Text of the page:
Limbo - who is it for?
#1
I did a web search - seems this is the latest from the NO: http://www.vatican.va/roman_curia/congre...ts_en.html

That link basically says that the International Theological Commission (ITC) has no clue.

It goes on to say: It is clear that the traditional teaching on this topic has concentrated on the theory of limbo, understood as a state which includes the souls of infants who die subject to original sin and without baptism, and who, therefore, neither merit the beatific vision, nor yet are subjected to any punishment, because they are not guilty of any personal sin. 

They (ITC) NEVER mention, let alone quote specific said  "traditional teachings" on the subject - yet they are bold enough to say Limbo is  a "theory".

They (ITC) do go out of their way to tell us that the NO catechism teaches that infants who die without baptism are entrusted by the Church to the mercy of God - whatever that means.

So, first they have no clue, then, like the true NOers they are,  they dictate a way out without coming right out and saying so.

Anyone out there have access to and can post specific pre-V2 teachings regarding the fate of unbaptized infants?
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#2
The have no conscience, so there is three possibilities

- When God resurrects their body it leaves as it is, without conscience. In this case does not matter where they are, they are no capable of any vision or understanding their status

- At the resurrection God gives them conscience, and with that the punishment of the lack of the beatific vision. This is against Gods justice

- They are saved through the merits of Jesus Christ and the Church, which both wants them to save
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#3
Quote: They (ITC) do go out of their way to tell us that the NO catechism teaches that infants who die without baptism are entrusted by the Church to the mercy of God - whatever that means.

So, first they have no clue, then, like the true NOers they are,  they dictate a way out without coming right out and saying so.

Anyone out there have access to and can post specific pre-V2 teachings regarding the fate of unbaptized infants?

First, I'm surprised that you don't understand the "mercy of God" in this context. The Heavenly Father is more fatherly and merciful than any earthly father. "If you then, being evil, know how to give good gifts to your children, how much more will your Father from heaven give the good Spirit to them that ask him?" - Luke 11: 13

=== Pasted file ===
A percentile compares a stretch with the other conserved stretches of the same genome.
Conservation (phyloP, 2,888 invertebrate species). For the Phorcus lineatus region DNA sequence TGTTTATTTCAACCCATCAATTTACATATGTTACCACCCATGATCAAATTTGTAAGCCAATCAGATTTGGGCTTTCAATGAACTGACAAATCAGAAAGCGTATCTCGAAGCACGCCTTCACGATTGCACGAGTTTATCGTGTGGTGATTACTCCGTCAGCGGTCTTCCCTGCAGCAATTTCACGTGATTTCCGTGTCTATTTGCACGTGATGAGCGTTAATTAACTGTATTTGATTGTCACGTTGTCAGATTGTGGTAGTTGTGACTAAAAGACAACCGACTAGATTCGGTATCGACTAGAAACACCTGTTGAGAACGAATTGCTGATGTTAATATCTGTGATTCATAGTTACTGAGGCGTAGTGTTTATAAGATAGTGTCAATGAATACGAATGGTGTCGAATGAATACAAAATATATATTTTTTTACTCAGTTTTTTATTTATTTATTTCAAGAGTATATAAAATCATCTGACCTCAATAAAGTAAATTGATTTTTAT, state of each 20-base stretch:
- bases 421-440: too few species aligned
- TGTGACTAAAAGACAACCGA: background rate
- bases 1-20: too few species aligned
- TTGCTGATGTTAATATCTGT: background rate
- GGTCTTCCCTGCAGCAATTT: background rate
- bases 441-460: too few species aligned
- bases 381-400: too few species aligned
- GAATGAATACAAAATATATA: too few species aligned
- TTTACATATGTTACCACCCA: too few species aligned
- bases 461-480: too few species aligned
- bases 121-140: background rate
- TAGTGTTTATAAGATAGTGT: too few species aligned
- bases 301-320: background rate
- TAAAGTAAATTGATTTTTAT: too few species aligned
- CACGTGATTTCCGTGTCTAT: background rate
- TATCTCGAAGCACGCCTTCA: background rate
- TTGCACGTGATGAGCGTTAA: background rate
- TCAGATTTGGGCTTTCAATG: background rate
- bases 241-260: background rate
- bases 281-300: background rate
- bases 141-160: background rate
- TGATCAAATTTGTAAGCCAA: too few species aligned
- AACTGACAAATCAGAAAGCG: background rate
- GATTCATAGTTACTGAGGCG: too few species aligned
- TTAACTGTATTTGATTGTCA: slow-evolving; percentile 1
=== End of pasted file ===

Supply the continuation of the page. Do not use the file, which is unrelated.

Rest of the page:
Secondly, you can find plenty of "teachings" about the fate of unbaptized, but can you find Limbo solemnly defined? Limbo was always a theological opinion, to my understanding. It was a way for theologians to explain the fate of innocent unbaptized babies and good pagans.

Thirdly, the new catechism states:

Quote: 1257 The Lord himself affirms that Baptism is necessary for salvation. He also commands his disciples to proclaim the Gospel to all nations and to baptize them. Baptism is necessary for salvation for those to whom the Gospel has been proclaimed and who have had the possibility of asking for this sacrament. The Church does not know of any means other than Baptism that assures entry into eternal beatitude; this is why she takes care not to neglect the mission she has received from the Lord to see that all who can be baptized are "reborn of water and the Spirit." God has bound salvation to the sacrament of Baptism, but he himself is not bound by his sacraments.

The Church is silent on certain details. There's nothing wrong with saying "I don't know." Does the Holy Spirit have to reveal everything? And where the Church is silent can we not appeal to God's mercy?

It all comes down to EENS again. A strict interpretation will have the unbaptized (stillborn babies and miscarriages included) in hell or Limbo. I have to confess this is one area I tip-toe around as a Catholic. I might need a cafeteria pass. I never liked it because it seems to contradict the love of Jesus for little children. But then maybe I'm allowed to embrace a more liberal interpretation of EENS.
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#4
Hello Lisa!

Well, lets start here:
(07-31-2010, 06:36 PM)StrictCatholicGirl Wrote: First, I'm surprised that you don't understand the "mercy of God" in this context. The Heavenly Father is more fatherly and merciful than any earthly father. "If you then, being evil, know how to give good gifts to your children, how much more will your Father from heaven give the good Spirit to them that ask him?" - Luke 11: 13